GLV: The publishing industry is changing in a way that is moving from traditional publishers and more towards independents.  It has become easier for a person to self publish their works through venues like the Kindle Digital Platform and Smashwords and writers are starting to gravitate toward the idea of using their energy to write versus pitching the story to countless traditional publishers. 
What this model lacks (and sometimes traditional publishers assist with) is the ability to have your book physically appear in stores throughout the country.
What many do not realize is that traditional publishers are more skittish than ever to invest in an unknown author when it is far easier to sell an established name.  This is compounded by the fact that many self published authors soil the market with poorly written or poorly edited works that quite frankly are unfit for public consumption.
When comparing both things, I am an advocate for a small press model - like Burning Bulb Publishing - and I see a rise in the small press and a future dominance of the market.  A small press is a middle ground that takes the good things of independent publishing: eBooks, Print-on-Demand, etc. and combines it with some of the things of traditional publishing: editing, peer review, constructive criticism, while at the same time keeping freedom of speech open and more liberal with content.


TA: Stemming from the last question, what would you say has been the biggest challenge in your career as a writer?

GLV: I truly cannot speak for the industry as a whole (or the population as a whole, for that matter), but I am seeing a 'dumbing down' of groups who should be reading, and are instead turning to other forms of entertainment (movies, toys, autograph collecting, games the Internet, etc.) to distract them.
Let me explain a bit more: literary festivals are starting to disappear.  The West Virginia Book Festival, for example just stopped happening after a decade of successful shows. Several authors such as myself used this festival as a spring board for new titles and on average we sold approximately 50-60 titles over a two day weekend.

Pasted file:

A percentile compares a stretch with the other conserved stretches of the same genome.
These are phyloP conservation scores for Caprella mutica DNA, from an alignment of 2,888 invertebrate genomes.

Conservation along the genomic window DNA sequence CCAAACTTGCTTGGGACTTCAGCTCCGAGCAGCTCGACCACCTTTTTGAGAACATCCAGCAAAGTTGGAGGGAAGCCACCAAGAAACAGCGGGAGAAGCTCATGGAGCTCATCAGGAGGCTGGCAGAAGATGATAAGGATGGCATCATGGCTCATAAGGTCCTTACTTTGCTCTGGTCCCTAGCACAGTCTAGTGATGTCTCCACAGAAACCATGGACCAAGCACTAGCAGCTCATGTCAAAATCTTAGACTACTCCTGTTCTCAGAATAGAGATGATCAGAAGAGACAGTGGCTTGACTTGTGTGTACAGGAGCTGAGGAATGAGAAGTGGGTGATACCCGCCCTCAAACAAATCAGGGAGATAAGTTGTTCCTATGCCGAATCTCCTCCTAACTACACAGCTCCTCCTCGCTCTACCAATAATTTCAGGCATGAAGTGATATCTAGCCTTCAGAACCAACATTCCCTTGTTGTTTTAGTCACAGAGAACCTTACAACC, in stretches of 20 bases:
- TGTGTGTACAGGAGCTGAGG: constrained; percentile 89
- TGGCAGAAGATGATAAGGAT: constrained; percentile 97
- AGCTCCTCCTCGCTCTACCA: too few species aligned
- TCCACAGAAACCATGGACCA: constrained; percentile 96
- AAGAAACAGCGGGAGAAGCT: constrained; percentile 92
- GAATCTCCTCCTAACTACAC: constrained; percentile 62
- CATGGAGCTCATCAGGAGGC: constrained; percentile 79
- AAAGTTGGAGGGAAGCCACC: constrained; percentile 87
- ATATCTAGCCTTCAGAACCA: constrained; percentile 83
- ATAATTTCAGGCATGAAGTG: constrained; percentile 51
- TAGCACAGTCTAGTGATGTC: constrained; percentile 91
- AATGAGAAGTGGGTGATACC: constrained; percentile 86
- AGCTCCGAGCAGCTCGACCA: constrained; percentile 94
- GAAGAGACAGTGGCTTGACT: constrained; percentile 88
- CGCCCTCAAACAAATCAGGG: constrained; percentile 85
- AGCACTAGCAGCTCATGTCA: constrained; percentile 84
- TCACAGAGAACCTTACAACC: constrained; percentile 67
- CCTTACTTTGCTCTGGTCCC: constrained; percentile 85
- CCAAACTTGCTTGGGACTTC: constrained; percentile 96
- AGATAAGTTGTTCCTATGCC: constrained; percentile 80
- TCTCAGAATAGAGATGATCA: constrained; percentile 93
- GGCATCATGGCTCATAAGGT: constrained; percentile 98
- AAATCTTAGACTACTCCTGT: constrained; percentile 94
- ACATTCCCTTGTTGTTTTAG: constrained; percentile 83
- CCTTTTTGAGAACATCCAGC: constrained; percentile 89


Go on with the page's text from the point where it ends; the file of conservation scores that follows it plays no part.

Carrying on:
Lets explore this further... with dwindling lit fests, a writer may then consider going to conventions (cons) in his or her particular genre to promote his or her works.
For myself as a horror writer, I attend several horror cons each year. Typically the biggest horror con for me has been HorrorHound Weekend.
In 2011, at HorrorHound, I sold 58 books over a three day period and in 2012, sold 53.  I just returned from the 2014 HorrorHound and although it was one of the biggest crowds in the show's history, I only sold 9 books personally with our publishing house's table only selling 22 books for all our our author titles combined!
Understand that if this was the BEST show, how have the other ones been doing? Not very good.  In 2013, there were four shows that generated less than 10 sales combined, with some not selling at all.
As a writer, it is financially challenging to produce books, pay hundreds of dollars in con fees, hotels, gas, etc., setup for two or three days, watch people spend thousands at the plastic doll booth next to you and in the end, you didn't even sell enough to even pay for your meals to sustain you at the con, let alone the basic book printing costs.  And now, you gloomly must load up all you books and store the inventory until the next con. Unload, setup, and repeat.
This works on you in a different psychological way than standard depression. It is both exhaustive and demoralizing.  It is not that your work isn't any good, it's just that literary festivals are declining and conventions are drawing readers who BUY everything BUT books.  In other words, the greatest challenge is to find people who read and want to consume your content, and not want to just 'wait for the movie to come out.'
Tiffany Adds: Because many books/short stories (both traditionally and independently published) will never have a 'based on' movie about them come out. So you're really missing out on alot if you don't partake in the book, be it print, ebook, or audio.